The leaders had prepared written responses to some of the media reports, highlighting parts of the stories that were factual and others that they deemed incorrect. They summonsed a reporter from the Sowetan newspaper, which originally broke the story, to receive their document in front of the group gathered in a conference room at a hotel in Auckland Park. 

They required her to kneel as she did so.  

Personal attack
All members of the press were also required to remove their shoes and prostrate themselves on the ground out of traditional deference to the leaders present.   

Leaders thoroughly lambasted the media for what they said was “lies made in some of your newspapers”. Nethengwe was speaking on behalf of the leaders.

“You [media] have destroyed us … We are worn out. Our hearts are bleeding for what you did.”    

Mutswari’s grandmother, an executive committee member of Mudzi, said that she had come under personal attack in the community as a result of the reports. “People now say … that I’m selling the child. I’ve suffered a lot because of her,” she said.  

“The husband-to-be is a rich man, not a poor man, so what else do I want from the SABC people?”  

She was “very angry” with the newspapers, she said. When asked whether the group would press charges against the Sowetan newspaper, Mudzi executive secretary Humbelani Nemakonde said that they would enter discussions with publication. 

If these went well, then no charges would be pursued. But “if they are arrogant … we will have to take action against them,” he said.  Speaking after the conference, members of the group expressed dissatisfaction that Motseneng had not made more of an effort to publicly disclaim the allegations made against him.  “He should be here,” two of the group members said. 

‘I’m a strong woman
The host of an SABC-hosted cultural-religious radio show was at the conference, but she made no attempt to speak on behalf of the broadcaster or the chief operations officer.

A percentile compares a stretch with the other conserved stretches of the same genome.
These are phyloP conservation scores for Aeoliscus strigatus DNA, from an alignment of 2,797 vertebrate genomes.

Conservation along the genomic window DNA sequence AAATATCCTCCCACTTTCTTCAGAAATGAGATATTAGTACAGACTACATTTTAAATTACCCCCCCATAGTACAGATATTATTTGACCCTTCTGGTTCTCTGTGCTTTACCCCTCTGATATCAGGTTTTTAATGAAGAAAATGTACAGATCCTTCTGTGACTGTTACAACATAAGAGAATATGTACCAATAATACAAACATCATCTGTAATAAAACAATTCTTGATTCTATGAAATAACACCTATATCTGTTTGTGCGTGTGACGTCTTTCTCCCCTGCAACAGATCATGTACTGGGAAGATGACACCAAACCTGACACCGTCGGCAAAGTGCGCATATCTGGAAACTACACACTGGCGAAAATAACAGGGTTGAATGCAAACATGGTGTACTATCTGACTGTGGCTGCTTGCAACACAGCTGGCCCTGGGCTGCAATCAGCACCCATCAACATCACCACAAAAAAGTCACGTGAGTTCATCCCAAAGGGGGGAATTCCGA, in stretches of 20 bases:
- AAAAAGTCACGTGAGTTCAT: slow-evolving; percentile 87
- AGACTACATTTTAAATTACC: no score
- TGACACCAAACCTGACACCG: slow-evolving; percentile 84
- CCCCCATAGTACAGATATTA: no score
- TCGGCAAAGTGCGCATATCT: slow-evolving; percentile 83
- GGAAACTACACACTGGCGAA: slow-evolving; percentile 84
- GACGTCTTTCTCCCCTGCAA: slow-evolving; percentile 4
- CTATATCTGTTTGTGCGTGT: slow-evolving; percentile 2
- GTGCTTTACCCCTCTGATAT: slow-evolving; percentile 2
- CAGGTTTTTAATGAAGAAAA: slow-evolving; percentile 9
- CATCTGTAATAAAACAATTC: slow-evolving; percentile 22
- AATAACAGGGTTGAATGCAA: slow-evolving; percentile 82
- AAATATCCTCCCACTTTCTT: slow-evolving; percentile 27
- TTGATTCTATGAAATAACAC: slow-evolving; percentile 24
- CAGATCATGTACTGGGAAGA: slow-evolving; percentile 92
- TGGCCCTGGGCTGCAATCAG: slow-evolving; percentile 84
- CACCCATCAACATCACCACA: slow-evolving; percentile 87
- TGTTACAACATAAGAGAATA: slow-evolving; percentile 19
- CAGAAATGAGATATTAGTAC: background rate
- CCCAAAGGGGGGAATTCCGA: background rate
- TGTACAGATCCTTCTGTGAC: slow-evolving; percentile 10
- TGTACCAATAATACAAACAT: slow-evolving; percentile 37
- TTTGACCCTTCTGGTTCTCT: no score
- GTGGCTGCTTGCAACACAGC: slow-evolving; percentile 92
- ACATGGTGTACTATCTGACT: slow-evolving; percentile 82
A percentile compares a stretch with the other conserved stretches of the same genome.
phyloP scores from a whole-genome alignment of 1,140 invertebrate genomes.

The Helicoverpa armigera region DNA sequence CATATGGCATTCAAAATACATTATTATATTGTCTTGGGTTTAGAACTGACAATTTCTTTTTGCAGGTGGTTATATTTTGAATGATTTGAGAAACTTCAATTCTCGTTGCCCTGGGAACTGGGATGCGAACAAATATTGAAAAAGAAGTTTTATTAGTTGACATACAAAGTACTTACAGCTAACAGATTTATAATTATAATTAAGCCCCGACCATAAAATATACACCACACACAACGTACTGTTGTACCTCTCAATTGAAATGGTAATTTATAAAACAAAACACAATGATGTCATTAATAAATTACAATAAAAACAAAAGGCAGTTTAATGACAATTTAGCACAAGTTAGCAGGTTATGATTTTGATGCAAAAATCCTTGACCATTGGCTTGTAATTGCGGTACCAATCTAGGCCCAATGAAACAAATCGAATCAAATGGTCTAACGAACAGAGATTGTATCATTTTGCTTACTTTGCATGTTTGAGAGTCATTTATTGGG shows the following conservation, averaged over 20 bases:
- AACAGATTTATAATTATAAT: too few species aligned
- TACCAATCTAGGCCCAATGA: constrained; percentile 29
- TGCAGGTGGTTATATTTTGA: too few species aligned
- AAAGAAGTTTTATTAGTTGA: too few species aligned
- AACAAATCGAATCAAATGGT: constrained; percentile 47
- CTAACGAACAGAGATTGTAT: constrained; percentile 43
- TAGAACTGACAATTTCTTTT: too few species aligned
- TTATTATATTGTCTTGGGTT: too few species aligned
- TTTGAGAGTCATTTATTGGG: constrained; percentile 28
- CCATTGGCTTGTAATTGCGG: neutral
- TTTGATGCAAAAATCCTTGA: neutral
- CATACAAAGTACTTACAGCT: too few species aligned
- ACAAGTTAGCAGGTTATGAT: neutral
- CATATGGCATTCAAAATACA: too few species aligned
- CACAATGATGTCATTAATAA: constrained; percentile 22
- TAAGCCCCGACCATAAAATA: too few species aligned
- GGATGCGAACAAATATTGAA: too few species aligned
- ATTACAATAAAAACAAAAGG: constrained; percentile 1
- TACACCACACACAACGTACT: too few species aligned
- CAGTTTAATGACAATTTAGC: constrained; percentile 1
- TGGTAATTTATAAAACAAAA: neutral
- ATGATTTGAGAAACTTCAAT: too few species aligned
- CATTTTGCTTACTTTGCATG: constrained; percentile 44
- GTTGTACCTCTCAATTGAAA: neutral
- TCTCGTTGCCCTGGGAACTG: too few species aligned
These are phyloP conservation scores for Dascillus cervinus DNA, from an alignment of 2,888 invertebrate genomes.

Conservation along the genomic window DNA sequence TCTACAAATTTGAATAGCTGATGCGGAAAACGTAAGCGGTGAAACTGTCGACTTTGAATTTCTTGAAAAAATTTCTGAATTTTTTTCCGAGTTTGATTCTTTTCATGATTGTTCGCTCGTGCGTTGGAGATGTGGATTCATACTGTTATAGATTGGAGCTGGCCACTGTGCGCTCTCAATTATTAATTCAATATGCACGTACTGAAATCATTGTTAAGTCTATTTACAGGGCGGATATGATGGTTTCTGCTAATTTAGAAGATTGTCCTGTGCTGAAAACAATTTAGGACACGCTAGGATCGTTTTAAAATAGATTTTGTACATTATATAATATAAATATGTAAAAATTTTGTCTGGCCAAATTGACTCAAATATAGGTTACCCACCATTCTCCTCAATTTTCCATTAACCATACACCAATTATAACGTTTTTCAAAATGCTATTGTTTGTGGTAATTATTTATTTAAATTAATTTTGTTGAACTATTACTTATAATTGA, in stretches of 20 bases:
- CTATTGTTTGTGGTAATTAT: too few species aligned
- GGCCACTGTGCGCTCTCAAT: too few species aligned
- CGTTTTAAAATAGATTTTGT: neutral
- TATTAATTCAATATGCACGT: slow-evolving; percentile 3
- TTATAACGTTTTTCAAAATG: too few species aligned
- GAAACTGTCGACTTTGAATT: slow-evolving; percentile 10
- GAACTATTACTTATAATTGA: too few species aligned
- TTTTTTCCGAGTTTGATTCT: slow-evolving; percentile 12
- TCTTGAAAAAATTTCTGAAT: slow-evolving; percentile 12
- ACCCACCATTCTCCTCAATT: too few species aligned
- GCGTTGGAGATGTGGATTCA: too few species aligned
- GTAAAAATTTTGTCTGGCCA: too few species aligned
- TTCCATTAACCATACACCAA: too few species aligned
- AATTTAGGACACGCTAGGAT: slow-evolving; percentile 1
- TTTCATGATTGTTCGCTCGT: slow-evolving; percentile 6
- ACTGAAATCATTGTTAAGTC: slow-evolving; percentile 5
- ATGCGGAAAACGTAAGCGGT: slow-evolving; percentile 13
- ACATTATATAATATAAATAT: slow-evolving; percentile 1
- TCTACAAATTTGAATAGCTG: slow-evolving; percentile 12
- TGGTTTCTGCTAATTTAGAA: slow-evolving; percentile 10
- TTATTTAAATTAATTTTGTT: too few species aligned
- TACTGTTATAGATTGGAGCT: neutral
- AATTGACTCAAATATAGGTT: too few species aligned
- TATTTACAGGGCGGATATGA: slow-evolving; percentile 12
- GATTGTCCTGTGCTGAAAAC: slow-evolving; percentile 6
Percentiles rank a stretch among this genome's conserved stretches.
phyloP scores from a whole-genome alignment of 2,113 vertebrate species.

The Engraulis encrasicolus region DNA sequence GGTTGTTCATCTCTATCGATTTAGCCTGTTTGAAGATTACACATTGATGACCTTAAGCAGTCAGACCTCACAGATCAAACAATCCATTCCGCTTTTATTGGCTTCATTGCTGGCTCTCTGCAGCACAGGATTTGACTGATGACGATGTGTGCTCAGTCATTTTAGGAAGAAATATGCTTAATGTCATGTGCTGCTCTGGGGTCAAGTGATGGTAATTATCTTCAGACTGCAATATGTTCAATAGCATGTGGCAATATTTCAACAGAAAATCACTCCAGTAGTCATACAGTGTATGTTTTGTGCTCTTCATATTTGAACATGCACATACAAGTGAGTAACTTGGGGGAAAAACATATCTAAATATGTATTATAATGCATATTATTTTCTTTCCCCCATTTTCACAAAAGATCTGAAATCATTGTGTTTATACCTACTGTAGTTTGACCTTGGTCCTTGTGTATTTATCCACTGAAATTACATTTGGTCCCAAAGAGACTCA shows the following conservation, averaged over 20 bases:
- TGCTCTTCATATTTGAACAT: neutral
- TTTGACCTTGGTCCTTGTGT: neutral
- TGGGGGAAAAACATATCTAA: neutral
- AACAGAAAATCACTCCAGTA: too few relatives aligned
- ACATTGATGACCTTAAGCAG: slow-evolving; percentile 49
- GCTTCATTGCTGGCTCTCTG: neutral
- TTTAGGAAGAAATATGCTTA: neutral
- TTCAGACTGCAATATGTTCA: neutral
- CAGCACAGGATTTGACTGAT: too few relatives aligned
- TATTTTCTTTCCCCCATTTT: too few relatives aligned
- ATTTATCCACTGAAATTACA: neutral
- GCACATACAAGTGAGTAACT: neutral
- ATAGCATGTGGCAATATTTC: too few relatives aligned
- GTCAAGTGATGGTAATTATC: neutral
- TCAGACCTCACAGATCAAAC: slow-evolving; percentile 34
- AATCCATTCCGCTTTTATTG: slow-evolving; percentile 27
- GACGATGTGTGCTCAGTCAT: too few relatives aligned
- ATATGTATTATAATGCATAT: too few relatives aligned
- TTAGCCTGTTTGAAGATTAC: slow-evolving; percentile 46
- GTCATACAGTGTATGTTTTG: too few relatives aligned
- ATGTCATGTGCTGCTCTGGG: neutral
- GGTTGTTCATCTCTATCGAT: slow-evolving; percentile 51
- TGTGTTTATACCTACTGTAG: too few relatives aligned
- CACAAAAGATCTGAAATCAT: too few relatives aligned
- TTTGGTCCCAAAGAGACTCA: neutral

Despite the murkiness created by the event and its subsequent reporting, Mutswari said that she planned to work things out with her betrothed.   

“I’m a strong woman. Nobody will let me down,” she said. “I’m going to sit down and talk to him. We will let all this come to an end. Life must go on.”

Thalia Holmes

Thalia Holmes

Thalia is a freelance business reporter for the Mail & Guardian. She grew up in Swaziland and lived in the US before returning to South Africa.She got a cum laude degree in marketing and followed it with another in English literature and psychology before further confusing things by becoming a black economic empowerment (B-BBEE) consultant.After spending five years hearing the surprised exclamation, "But you're white!", she decided to pursue her latent passion for journalism, and joined the M&G in 2012. The next year, she won the Brandhouse Journalist of the Year Award, the Brandhouse Best Online Award and was chosen as one of five finalists from Africa for the German Media Development Award. In 2014, she and a colleague won the Standard Bank Sivukile Multimedia Award. She now writes and edits for various publications, but her heart still belongs to the M&G.      Read more from Thalia Holmes